Presidential bets suggest revising how ASEAN decides. But will member states buy this?

Patricia Lourdes Viray - Philstar.com
Presidential bets suggest revising how ASEAN decides. But will member states buy this?
Nine of 10 presidential candidates pose for the cameras at the Sofitel Plaza prior to the start of the second leg of the Commission on Elections' PiliPinas Debates in Pasay City on Sunday, April 3, 2022. TV news anchor Ces Drilon (center) is moderator.
The STAR / Miguel de Guzman

MANILA, Philippines — During the second round of Comelec-sanctioned debates, some presidential bets suggested proposing a change in how ASEAN comes up with a decision.

The presidential aspirants were asked what they can do to convince the 10-nation regional bloc to stop China's militarization in the West Philippine Sea, a portion of the South China Sea within Philippine exclusive economic zone.

The question comes as the ASEAN has yet to come up with a legally binding Code of Conduct in the South China Sea.

Former defense secretary Norberto Gonzales acknowledged the problem in the procedure of how ASEAN decides as a consensus is needed.

Gonzales said that instead of a consensus, the ASEAN should just make a decision based on the majority so that the Philippines could push for its stand on the West Philippine Sea issue.

Former presidential spokesperson Ernesto Abella agreed with Gonzales, saying that China's incursions can be addressed through consolidating without consensus "but a majority."

"We can talk but when we are looking for now is not an alliance but a statement of cooperation among the ASEAN nations. So we could issue a majority statement," Abella said during Sunday's debate.

Jose Montemayor, meanwhile, said the ASEAN cannot come up with a decision on the South China Sea as Cambodia, Laos and Malaysia "owe" China while only Vietnam, Indonesia and the Philippines are on the same side. He added that Thailand is neutral.

Vice President Leni Robredo suggested that the Philippines, using the arbitral ruling as leverage, should lead and convince the ASEAN to assert the landmark ruling that invalidated China's expansive claims in the South China Sea, including the West Philippine Sea.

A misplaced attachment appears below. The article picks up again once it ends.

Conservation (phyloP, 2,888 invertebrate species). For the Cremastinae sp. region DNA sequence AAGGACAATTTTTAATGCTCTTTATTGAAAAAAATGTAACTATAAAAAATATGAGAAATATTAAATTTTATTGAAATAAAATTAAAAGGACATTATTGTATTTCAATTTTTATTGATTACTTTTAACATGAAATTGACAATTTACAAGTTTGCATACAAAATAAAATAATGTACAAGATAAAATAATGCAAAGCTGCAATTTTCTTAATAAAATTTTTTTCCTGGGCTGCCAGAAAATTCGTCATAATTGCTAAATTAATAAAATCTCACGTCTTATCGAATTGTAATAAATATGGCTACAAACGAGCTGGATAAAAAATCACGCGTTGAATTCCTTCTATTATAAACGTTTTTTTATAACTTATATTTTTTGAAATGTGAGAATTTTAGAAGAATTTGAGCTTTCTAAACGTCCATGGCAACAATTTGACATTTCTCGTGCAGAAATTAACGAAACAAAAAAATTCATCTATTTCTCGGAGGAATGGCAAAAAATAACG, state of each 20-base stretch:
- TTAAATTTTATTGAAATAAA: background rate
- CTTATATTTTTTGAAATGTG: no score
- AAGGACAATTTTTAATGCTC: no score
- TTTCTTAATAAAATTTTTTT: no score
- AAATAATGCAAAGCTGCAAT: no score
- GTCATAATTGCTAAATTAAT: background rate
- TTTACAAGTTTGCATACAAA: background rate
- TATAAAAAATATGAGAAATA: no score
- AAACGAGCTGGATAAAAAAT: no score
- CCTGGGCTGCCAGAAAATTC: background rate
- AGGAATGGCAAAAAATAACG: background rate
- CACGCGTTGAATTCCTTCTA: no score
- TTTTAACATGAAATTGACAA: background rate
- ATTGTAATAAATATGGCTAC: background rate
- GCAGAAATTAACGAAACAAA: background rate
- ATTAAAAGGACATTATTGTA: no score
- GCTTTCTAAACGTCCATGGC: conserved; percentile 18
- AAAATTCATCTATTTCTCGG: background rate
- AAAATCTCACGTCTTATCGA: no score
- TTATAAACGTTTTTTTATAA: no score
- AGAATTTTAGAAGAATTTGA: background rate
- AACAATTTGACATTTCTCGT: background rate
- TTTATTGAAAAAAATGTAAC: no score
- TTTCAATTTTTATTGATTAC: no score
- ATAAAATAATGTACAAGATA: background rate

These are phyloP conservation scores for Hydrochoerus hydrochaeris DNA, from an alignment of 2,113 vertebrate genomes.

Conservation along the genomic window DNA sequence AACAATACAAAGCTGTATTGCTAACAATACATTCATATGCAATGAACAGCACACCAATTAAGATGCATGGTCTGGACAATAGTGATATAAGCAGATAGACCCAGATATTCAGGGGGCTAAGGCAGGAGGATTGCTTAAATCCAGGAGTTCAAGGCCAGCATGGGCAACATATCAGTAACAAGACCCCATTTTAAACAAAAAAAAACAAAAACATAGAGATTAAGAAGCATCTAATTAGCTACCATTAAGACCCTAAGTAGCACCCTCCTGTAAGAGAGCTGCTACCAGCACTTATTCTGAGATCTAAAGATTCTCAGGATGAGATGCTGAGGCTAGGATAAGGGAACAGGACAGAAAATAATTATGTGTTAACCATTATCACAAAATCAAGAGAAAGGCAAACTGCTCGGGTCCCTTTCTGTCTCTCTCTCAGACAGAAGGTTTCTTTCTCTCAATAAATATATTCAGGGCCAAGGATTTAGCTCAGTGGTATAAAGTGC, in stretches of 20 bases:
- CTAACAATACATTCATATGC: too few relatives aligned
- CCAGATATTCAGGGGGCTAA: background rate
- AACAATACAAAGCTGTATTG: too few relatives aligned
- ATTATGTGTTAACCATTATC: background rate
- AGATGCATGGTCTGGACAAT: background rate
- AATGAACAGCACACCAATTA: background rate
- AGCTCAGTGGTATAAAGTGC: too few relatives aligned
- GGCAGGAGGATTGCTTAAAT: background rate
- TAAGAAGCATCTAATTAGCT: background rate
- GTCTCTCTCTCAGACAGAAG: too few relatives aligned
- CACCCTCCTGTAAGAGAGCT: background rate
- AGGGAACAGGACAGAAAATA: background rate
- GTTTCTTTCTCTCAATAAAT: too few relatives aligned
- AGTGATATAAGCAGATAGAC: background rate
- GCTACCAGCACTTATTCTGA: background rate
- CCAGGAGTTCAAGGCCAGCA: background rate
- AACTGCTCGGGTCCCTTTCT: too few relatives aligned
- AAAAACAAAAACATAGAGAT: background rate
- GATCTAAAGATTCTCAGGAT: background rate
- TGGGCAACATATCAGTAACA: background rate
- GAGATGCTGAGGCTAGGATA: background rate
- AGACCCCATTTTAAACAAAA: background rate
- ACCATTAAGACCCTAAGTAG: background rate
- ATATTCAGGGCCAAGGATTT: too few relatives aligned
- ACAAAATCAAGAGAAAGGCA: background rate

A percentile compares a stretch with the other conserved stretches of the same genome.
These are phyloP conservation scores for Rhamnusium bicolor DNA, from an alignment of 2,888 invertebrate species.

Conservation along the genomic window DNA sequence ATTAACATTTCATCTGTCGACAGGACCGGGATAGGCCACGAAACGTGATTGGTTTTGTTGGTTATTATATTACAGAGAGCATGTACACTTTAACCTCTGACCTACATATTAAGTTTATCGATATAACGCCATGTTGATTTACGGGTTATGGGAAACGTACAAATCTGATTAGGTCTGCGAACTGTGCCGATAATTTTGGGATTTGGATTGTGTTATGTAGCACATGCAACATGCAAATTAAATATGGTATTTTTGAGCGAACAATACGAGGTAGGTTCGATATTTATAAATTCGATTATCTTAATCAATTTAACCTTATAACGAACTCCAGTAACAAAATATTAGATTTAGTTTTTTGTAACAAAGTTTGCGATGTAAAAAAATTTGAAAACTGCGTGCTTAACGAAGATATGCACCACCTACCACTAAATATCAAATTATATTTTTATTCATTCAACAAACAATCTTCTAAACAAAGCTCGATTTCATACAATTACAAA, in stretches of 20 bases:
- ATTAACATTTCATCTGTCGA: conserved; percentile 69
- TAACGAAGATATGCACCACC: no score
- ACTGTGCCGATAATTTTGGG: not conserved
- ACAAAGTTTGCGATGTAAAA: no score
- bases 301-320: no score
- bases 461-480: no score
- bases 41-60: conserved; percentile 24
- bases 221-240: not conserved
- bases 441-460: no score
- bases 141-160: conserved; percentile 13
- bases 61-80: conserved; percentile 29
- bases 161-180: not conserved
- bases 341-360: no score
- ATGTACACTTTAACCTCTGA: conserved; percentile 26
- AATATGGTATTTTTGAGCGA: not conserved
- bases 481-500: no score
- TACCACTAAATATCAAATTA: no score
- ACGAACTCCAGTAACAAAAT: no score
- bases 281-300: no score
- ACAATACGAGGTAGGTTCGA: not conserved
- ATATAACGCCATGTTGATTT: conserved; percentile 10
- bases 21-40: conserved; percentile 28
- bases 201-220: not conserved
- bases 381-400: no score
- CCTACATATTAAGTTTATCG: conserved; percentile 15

Limitations of ASEAN decision making

Aries Arugay, political science professor at the University of the Philippines, said it was good that some candidates know the limitations of ASEAN decision making, but coming up with a consensus has become the norm.

"There is no ASEAN position on a lot of things because that (consensus) has become the practice," Arugay told Philstar.com.

If one country vetoes, the 10-member ASEAN could not release a decision on an issue even if the other member states agree with it.

Explaining the history of why ASEAN decides with a consensus, the political analyst noted that when Cambodia, Laos and Myanmar came in, the new member states felt that they were the minority and they had to be protected.

The older ASEAN members — Indonesia, Malaysia, the Philippines, Singapore and Thailand — were like the "powers" in the regional bloc.

ASEAN minus X

Rather than a majority position, which requires 50% plus one or six out of 10 member states, Arugay said the ideal proposition would be having more countries agree.

With this, Arugay mentioned the "ASEAN minus X" formula, with x being any number of countries who don't agree with a position as long as they are not the bigger number.

This principle would not be a majority but a "super majority" which would be at least two-thirds of the 10 member states, Arugay said.

"The problem with that formula, that proposition, is ASEAN member states are not buying," Arugay said, adding that experts, scholars and progressive ASEAN officials have already proposed this before.

The proposal of Gonzales and Abella of a majority decision in the ASEAN is more of a radical solution, Arugay said.

"If the Philippines will propose that, there are no takers... ASEAN minus X... I don't think it will be something that ASEAN will entertain," Arugay said.

Complexities of diplomacy

In a tweet shortly after the debates Sunday night, Arugay said he was "generally dissatisfied" with the responses of all presidential candidates on foreign policy questions.

"So lacking basic knowledge about how int'l institutions work, the complexities of diplomacy, & what defines our [foreign policy]. This is really bad," Arugay said in a tweet.

Further explaining the complexities of diplomacy, Arugay pointed out Montemayor who seemed to blame Cambodia, Laos and Malaysia for the ASEAN's lack of a definite position on the South China Sea.

"That's not really the way you deal with neighbors especially with ASEAN, we are one community... Hindi tayo dapat nanlalaglag ng kapitbahay natin," Arugay said in an interview with Philstar.com.

On Manila Mayor Isko Moreno's answer that he will go straight to the United Nations General Assembly to enjoin member states to recognize the 2016 arbitral ruling, Arugay noted how the mayor wants to bypass the ASEAN.

"So is he advocating a Philixit (???????? exit) from ASEAN?" Arugay said in a separate tweet Sunday, stressing that the power of the UN lies within the Security Council and not the General Assembly.

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